Resources Provocation paper

What pace would you like us to perform for you?

Clore Fellow 2022, visual artist Garth Gratrix, challenges pace to include queerness and what we can do on the periphery to commit to change in the UK Arts and Cultural Sector that is pace-conscious


This provocation examines the relationship between art and the notion of pace. It explores how artists have employed various strategies to engage with pace, challenging traditional understandings of time and inviting viewers to reflect on their own temporal experiences. Simultaneously, it explores queer artistic leadership, and the coast as a peripheral power for changes in pace to influence the arts and cultural sector. It is written from the leadership position of a full-time self-employed artist, curator and founding director of an artist-led studio and project space provision – Abingdon Studios, Blackpool.

Pace as an Agent of Transformation

The significance of pace as an impetus for evolution and change in the arts and cultural sector is evident in the works of contemporary artists. Marina Abramović, known for her durational performances, challenges temporal boundaries and invites viewers to reflect on the experience of time. She states, “The slowness of my performances is very important because it allows the viewer to concentrate and enter into a meditative state” (Abramović, 2010). Ragnar Kjartansson’s repetitive and durational installations disrupt traditional temporal structures, encouraging contemplation. Kjartansson explains, “I’m interested in the idea of drawing things out, of being completely in the present” (Kjartansson, 2018). Queer artists such as Felix Gonzalez-Torres also explore pace, as seen in his installations that invite viewers to actively engage and participate. Gonzalez-Torres remarked, “I want the viewer to feel that he or she is a participant in my work” (Gonzalez-Torres, 1995). These artists demonstrate that altering the pace of artistic experiences can stimulate profound engagement and transformative encounters.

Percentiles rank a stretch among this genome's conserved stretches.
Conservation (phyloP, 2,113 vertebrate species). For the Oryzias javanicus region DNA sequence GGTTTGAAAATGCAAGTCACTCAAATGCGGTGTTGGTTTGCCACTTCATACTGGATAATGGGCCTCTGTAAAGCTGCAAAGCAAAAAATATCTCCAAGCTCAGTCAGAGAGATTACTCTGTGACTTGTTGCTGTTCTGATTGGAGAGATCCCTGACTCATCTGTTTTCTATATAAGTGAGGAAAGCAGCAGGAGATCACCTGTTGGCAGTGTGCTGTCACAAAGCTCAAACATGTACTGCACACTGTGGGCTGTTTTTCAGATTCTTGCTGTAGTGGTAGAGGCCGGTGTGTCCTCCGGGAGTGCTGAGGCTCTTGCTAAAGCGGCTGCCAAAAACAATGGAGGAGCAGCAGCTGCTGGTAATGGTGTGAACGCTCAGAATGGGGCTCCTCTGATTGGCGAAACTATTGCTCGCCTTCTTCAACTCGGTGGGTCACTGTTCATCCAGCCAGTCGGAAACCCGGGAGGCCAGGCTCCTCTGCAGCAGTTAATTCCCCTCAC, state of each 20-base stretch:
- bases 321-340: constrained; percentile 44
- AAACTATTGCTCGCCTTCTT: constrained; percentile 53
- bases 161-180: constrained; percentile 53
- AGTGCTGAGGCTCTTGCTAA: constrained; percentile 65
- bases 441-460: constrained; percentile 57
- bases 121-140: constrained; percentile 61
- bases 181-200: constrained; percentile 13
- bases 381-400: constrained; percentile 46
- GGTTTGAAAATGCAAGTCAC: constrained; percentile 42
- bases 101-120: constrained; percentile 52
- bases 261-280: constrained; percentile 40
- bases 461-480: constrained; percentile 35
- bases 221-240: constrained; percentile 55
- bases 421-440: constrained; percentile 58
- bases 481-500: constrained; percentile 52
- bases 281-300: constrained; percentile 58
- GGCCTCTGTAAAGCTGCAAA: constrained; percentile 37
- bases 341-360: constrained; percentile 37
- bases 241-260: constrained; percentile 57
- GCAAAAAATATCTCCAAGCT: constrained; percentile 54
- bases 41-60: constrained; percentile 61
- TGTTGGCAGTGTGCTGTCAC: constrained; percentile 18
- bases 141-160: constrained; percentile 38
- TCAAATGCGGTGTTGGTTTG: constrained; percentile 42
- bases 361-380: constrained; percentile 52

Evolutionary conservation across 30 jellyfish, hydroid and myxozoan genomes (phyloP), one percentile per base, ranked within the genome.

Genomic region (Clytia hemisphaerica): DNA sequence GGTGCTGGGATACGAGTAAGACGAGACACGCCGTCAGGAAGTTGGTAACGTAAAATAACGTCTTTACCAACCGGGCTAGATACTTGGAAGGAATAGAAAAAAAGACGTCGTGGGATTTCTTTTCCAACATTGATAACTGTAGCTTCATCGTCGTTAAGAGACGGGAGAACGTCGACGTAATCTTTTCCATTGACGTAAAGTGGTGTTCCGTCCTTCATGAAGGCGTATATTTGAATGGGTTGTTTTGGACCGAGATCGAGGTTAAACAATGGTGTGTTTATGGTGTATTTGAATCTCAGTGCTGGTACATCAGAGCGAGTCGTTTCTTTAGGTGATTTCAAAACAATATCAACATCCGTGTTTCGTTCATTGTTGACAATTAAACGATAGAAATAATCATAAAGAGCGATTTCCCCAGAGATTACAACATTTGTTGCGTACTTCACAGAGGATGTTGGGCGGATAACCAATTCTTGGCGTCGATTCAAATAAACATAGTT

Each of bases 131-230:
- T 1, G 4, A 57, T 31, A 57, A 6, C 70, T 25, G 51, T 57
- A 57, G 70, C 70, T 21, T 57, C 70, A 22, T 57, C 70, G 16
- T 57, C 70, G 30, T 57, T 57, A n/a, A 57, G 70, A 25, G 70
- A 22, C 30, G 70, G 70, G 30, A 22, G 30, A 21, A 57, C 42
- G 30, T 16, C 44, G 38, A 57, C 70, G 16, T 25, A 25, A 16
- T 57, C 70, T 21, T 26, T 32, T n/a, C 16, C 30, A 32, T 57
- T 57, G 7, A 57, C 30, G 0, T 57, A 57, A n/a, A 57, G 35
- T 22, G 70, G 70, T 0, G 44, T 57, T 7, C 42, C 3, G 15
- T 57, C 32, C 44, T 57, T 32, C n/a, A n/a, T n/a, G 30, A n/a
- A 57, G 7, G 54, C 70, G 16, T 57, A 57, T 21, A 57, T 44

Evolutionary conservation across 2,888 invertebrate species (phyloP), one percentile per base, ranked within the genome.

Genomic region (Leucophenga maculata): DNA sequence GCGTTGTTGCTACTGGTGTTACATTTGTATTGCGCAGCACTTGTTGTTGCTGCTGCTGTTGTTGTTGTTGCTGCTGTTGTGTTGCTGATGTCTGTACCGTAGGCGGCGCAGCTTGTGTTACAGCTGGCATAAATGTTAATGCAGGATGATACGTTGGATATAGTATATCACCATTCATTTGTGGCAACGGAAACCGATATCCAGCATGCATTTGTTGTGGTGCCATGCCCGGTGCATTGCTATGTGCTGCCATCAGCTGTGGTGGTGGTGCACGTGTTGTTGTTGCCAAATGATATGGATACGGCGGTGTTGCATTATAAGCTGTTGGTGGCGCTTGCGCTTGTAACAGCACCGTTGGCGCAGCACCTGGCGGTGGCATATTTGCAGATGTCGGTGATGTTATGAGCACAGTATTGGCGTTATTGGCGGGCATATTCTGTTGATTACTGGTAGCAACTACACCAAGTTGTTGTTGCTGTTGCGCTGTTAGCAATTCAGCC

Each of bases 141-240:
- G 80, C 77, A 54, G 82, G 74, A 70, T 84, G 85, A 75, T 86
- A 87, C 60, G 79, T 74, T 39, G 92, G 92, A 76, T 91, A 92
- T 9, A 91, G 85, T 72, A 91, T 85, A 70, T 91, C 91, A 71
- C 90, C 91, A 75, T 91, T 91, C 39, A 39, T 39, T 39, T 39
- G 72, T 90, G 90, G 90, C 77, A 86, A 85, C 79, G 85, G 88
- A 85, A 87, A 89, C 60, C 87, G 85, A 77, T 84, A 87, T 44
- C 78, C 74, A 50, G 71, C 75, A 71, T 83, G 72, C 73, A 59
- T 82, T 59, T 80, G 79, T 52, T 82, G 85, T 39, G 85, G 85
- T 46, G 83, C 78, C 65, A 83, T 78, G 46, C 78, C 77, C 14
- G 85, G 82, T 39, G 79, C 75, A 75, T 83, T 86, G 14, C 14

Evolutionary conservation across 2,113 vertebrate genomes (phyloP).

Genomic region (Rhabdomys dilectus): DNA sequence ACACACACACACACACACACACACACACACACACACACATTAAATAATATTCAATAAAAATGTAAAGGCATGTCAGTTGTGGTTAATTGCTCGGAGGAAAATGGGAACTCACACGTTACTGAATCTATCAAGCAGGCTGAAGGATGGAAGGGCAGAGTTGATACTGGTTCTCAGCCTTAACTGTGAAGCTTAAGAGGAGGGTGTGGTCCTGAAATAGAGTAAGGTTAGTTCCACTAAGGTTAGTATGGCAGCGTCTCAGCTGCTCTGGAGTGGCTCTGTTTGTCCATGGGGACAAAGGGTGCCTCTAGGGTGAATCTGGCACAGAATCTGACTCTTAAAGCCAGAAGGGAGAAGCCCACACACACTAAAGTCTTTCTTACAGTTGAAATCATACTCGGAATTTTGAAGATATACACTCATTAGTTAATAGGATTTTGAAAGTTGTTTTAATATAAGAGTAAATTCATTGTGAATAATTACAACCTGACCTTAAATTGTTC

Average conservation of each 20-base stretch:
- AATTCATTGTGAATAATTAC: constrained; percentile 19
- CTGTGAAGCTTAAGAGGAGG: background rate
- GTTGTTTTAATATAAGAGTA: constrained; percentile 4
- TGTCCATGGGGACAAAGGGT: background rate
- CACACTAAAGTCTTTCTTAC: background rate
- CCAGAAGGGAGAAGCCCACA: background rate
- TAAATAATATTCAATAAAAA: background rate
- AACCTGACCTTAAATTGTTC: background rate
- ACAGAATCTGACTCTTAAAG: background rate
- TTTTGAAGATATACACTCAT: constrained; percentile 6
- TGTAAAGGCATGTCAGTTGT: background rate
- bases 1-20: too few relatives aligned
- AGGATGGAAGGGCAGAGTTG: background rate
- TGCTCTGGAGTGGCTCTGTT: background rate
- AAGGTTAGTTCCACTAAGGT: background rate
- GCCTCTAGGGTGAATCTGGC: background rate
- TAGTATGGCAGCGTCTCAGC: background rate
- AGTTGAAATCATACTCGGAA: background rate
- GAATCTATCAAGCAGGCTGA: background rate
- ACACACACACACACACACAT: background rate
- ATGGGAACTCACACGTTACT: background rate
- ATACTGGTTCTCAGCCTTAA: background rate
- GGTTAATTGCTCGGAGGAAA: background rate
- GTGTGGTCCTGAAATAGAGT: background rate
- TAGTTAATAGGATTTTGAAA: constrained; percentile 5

Policy and Changing Paces

The Priority Place and Levelling Up agendas have the potential to shape the arts and cultural sector by addressing regional inequalities and fostering cultural development. These policies provide an opportunity to ensure artists from all backgrounds benefit from support and investment. By changing pace, the sector can fulfil the objectives of these policies, empowering working-class artists and communities. As stated in the Levelling Up Fund guidance, “The fund will invest in infrastructure that improves everyday life across the UK, including town centre and high street regeneration, local transport projects, and cultural and heritage assets” (UK Government, 2021). By aligning pace with these policies, the sector could be sassier in ensuring inclusive and thriving artistic ecosystems are foregrounded.  

Intersectionality and Inclusivity